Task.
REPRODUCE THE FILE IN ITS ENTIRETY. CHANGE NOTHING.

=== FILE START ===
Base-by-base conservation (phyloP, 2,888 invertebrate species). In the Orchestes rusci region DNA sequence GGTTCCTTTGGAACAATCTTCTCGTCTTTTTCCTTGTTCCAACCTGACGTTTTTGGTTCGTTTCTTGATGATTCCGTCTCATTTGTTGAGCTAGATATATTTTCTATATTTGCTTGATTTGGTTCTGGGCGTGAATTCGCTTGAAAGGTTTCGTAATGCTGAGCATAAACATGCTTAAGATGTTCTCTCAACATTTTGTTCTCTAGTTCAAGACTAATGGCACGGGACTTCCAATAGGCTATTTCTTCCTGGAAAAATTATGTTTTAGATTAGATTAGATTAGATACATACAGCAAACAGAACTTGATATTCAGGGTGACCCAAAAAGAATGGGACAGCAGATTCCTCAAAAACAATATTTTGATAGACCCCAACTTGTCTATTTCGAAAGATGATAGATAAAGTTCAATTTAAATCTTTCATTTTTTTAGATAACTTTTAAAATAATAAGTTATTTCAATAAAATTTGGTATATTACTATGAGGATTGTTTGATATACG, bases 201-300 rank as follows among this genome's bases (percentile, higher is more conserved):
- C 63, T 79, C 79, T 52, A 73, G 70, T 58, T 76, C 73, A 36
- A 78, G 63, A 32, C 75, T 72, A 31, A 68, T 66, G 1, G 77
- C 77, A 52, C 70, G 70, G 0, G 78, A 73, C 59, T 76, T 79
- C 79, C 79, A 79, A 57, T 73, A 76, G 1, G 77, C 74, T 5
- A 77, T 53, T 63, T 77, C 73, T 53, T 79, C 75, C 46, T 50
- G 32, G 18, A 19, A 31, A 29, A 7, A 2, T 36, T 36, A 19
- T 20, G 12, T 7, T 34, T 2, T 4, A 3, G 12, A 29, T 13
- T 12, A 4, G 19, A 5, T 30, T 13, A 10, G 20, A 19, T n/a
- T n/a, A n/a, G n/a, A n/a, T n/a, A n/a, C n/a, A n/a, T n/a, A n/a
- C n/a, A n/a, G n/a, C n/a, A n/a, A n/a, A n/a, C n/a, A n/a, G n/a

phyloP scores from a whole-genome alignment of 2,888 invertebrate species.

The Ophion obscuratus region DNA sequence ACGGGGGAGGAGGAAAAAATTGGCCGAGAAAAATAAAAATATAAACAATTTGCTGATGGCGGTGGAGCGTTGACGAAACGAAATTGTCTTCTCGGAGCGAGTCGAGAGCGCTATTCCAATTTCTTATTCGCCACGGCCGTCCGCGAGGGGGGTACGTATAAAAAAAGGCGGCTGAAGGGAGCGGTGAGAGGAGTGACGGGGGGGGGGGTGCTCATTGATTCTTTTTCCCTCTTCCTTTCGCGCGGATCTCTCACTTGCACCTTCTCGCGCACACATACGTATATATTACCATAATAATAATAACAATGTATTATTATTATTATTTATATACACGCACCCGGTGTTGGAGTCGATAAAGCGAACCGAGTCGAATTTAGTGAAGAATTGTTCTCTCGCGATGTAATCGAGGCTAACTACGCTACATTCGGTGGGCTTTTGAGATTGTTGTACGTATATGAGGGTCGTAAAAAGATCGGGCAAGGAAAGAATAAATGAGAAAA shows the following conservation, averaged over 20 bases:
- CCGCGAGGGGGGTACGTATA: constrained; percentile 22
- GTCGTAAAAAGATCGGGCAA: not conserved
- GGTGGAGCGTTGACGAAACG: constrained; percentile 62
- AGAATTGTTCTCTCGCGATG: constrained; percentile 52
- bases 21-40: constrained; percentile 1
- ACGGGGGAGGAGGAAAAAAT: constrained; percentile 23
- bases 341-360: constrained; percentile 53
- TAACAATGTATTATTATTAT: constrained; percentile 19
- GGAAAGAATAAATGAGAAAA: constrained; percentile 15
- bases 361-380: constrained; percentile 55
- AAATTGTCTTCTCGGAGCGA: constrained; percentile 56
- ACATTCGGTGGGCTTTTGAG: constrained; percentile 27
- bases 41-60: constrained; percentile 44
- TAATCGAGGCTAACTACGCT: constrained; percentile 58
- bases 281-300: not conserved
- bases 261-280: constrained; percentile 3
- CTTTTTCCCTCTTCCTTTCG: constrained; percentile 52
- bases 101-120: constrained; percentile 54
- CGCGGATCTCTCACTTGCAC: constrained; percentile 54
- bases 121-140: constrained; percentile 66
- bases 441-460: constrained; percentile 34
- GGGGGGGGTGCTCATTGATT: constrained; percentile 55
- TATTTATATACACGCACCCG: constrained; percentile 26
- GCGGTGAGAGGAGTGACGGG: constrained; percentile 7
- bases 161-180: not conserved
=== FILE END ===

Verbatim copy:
Base-by-base conservation (phyloP, 2,888 invertebrate species). In the Orchestes rusci region DNA sequence GGTTCCTTTGGAACAATCTTCTCGTCTTTTTCCTTGTTCCAACCTGACGTTTTTGGTTCGTTTCTTGATGATTCCGTCTCATTTGTTGAGCTAGATATATTTTCTATATTTGCTTGATTTGGTTCTGGGCGTGAATTCGCTTGAAAGGTTTCGTAATGCTGAGCATAAACATGCTTAAGATGTTCTCTCAACATTTTGTTCTCTAGTTCAAGACTAATGGCACGGGACTTCCAATAGGCTATTTCTTCCTGGAAAAATTATGTTTTAGATTAGATTAGATTAGATACATACAGCAAACAGAACTTGATATTCAGGGTGACCCAAAAAGAATGGGACAGCAGATTCCTCAAAAACAATATTTTGATAGACCCCAACTTGTCTATTTCGAAAGATGATAGATAAAGTTCAATTTAAATCTTTCATTTTTTTAGATAACTTTTAAAATAATAAGTTATTTCAATAAAATTTGGTATATTACTATGAGGATTGTTTGATATACG, bases 201-300 rank as follows among this genome's bases (percentile, higher is more conserved):
- C 63, T 79, C 79, T 52, A 73, G 70, T 58, T 76, C 73, A 36
- A 78, G 63, A 32, C 75, T 72, A 31, A 68, T 66, G 1, G 77
- C 77, A 52, C 70, G 70, G 0, G 78, A 73, C 59, T 76, T 79
- C 79, C 79, A 79, A 57, T 73, A 76, G 1, G 77, C 74, T 5
- A 77, T 53, T 63, T 77, C 73, T 53, T 79, C 75, C 46, T 50
- G 32, G 18, A 19, A 31, A 29, A 7, A 2, T 36, T 36, A 19
- T 20, G 12, T 7, T 34, T 2, T 4, A 3, G 12, A 29, T 13
- T 12, A 4, G 19, A 5, T 30, T 13, A 10, G 20, A 19, T n/a
- T n/a, A n/a, G n/a, A n/a, T n/a, A n/a, C n/a, A n/a, T n/a, A n/a
- C n/a, A n/a, G n/a, C n/a, A n/a, A n/a, A n/a, C n/a, A n/a, G n/a

phyloP scores from a whole-genome alignment of 2,888 invertebrate species.

The Ophion obscuratus region DNA sequence ACGGGGGAGGAGGAAAAAATTGGCCGAGAAAAATAAAAATATAAACAATTTGCTGATGGCGGTGGAGCGTTGACGAAACGAAATTGTCTTCTCGGAGCGAGTCGAGAGCGCTATTCCAATTTCTTATTCGCCACGGCCGTCCGCGAGGGGGGTACGTATAAAAAAAGGCGGCTGAAGGGAGCGGTGAGAGGAGTGACGGGGGGGGGGGTGCTCATTGATTCTTTTTCCCTCTTCCTTTCGCGCGGATCTCTCACTTGCACCTTCTCGCGCACACATACGTATATATTACCATAATAATAATAACAATGTATTATTATTATTATTTATATACACGCACCCGGTGTTGGAGTCGATAAAGCGAACCGAGTCGAATTTAGTGAAGAATTGTTCTCTCGCGATGTAATCGAGGCTAACTACGCTACATTCGGTGGGCTTTTGAGATTGTTGTACGTATATGAGGGTCGTAAAAAGATCGGGCAAGGAAAGAATAAATGAGAAAA shows the following conservation, averaged over 20 bases:
- CCGCGAGGGGGGTACGTATA: constrained; percentile 22
- GTCGTAAAAAGATCGGGCAA: not conserved
- GGTGGAGCGTTGACGAAACG: constrained; percentile 62
- AGAATTGTTCTCTCGCGATG: constrained; percentile 52
- bases 21-40: constrained; percentile 1
- ACGGGGGAGGAGGAAAAAAT: constrained; percentile 23
- bases 341-360: constrained; percentile 53
- TAACAATGTATTATTATTAT: constrained; percentile 19
- GGAAAGAATAAATGAGAAAA: constrained; percentile 15
- bases 361-380: constrained; percentile 55
- AAATTGTCTTCTCGGAGCGA: constrained; percentile 56
- ACATTCGGTGGGCTTTTGAG: constrained; percentile 27
- bases 41-60: constrained; percentile 44
- TAATCGAGGCTAACTACGCT: constrained; percentile 58
- bases 281-300: not conserved
- bases 261-280: constrained; percentile 3
- CTTTTTCCCTCTTCCTTTCG: constrained; percentile 52
- bases 101-120: constrained; percentile 54
- CGCGGATCTCTCACTTGCAC: constrained; percentile 54
- bases 121-140: constrained; percentile 66
- bases 441-460: constrained; percentile 34
- GGGGGGGGTGCTCATTGATT: constrained; percentile 55
- TATTTATATACACGCACCCG: constrained; percentile 26
- GCGGTGAGAGGAGTGACGGG: constrained; percentile 7
- bases 161-180: not conserved